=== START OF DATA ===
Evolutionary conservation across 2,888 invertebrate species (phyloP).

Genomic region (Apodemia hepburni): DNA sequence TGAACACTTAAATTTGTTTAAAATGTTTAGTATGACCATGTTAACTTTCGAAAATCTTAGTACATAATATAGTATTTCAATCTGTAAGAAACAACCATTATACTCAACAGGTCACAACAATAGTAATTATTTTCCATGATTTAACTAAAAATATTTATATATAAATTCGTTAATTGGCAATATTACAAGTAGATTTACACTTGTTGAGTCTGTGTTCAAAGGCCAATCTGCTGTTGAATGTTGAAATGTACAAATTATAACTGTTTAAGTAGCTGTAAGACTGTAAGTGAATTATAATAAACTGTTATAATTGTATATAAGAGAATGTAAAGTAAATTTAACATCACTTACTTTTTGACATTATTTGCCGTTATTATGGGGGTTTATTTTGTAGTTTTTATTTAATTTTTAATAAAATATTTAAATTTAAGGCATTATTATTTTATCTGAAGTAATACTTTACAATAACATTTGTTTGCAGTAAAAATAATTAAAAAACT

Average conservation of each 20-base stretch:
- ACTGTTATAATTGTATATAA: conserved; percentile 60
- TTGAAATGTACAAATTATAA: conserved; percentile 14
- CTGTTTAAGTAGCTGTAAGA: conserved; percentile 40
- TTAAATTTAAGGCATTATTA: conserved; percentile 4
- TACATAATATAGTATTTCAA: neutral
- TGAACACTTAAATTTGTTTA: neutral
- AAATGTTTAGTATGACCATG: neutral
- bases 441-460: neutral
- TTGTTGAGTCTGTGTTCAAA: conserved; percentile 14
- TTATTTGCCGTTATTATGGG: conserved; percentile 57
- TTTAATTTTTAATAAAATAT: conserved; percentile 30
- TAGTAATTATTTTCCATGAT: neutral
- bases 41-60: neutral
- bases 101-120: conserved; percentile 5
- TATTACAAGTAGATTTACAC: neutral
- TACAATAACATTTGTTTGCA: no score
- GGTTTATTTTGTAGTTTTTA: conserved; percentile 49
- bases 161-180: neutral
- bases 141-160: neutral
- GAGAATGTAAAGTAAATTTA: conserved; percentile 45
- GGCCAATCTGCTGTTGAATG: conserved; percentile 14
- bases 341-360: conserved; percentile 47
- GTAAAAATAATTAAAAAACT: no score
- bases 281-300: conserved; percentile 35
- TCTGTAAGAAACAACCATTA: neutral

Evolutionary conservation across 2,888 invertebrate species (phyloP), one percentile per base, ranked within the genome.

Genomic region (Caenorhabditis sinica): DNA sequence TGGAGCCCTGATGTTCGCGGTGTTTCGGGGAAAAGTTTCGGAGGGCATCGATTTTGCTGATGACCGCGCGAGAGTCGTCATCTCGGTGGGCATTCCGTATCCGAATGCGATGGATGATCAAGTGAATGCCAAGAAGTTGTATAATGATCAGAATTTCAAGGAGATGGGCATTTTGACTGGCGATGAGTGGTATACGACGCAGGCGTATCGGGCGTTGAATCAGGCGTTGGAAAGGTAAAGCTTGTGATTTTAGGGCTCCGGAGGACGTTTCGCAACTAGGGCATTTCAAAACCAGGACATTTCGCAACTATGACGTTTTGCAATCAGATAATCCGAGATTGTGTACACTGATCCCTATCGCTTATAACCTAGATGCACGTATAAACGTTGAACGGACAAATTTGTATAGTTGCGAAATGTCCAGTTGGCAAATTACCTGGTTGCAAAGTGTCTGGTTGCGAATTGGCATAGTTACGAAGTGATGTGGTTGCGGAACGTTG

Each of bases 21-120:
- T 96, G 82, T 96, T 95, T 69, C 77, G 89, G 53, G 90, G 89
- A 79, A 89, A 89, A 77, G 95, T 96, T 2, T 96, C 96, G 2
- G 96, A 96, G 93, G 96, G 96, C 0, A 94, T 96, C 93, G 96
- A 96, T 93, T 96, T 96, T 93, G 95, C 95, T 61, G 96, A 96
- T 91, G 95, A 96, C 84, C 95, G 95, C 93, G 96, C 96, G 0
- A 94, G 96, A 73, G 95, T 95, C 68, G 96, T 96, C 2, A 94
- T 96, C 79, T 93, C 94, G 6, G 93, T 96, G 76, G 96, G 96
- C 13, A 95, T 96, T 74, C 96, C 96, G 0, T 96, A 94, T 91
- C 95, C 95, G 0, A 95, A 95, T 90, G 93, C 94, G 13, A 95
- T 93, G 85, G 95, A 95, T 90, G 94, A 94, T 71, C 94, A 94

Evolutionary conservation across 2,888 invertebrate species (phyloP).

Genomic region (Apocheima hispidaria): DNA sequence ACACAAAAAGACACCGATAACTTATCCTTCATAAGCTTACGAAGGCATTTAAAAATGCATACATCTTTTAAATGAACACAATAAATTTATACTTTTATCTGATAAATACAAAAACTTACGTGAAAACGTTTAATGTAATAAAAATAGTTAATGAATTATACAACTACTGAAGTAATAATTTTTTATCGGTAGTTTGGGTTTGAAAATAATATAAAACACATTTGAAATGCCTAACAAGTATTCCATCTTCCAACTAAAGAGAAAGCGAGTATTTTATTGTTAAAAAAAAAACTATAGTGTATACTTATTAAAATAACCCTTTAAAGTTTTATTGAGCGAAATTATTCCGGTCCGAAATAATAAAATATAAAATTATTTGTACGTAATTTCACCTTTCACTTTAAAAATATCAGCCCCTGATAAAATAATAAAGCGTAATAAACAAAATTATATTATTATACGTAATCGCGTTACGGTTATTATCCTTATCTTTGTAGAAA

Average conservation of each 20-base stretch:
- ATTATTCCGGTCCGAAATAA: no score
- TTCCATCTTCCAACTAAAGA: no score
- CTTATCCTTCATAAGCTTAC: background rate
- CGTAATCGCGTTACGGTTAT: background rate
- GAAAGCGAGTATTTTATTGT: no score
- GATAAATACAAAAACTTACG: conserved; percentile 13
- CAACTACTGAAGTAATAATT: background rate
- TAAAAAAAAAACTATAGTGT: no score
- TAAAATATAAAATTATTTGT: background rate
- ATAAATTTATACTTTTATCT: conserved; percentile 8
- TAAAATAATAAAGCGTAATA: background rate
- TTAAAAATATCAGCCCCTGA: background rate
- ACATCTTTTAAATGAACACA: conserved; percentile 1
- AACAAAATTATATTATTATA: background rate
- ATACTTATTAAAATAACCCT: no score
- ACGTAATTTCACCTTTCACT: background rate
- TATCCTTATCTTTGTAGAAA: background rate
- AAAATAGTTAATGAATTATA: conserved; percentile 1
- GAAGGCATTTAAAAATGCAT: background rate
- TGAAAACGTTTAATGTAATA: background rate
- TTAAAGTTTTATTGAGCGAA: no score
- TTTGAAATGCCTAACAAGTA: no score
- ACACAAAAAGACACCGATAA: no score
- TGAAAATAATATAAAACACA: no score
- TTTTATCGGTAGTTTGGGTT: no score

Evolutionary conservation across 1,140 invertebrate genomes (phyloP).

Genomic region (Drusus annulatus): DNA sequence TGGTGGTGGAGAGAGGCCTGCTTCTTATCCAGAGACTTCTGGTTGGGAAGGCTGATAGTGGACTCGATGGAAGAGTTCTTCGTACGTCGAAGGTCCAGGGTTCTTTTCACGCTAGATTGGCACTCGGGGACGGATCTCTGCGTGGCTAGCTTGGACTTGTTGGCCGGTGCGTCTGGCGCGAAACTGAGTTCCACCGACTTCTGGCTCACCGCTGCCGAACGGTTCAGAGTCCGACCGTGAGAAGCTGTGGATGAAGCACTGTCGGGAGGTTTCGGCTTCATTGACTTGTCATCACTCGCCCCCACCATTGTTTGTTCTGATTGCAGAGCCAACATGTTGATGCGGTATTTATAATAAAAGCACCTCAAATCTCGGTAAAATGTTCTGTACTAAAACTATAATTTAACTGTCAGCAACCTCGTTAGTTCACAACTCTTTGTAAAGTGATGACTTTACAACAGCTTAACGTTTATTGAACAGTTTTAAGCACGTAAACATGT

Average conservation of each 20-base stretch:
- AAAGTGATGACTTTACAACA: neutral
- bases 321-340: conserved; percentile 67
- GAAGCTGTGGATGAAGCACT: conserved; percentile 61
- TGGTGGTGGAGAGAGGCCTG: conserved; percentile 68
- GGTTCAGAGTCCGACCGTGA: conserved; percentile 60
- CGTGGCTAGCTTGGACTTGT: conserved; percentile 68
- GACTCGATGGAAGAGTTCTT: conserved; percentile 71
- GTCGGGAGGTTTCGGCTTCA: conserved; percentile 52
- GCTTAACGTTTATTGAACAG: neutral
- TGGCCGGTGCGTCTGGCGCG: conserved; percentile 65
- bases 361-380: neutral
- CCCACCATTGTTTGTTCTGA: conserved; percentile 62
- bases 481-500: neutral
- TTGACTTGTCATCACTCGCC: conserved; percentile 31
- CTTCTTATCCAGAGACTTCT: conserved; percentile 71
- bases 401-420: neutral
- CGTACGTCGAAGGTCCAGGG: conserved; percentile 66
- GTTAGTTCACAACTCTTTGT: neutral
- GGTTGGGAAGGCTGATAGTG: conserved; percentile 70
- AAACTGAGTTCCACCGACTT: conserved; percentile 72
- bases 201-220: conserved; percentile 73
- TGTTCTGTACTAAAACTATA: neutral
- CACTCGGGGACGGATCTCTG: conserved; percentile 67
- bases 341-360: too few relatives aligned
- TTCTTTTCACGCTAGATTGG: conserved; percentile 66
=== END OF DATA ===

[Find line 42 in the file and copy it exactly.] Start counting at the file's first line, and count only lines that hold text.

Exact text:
Evolutionary conservation across 2,888 invertebrate species (phyloP).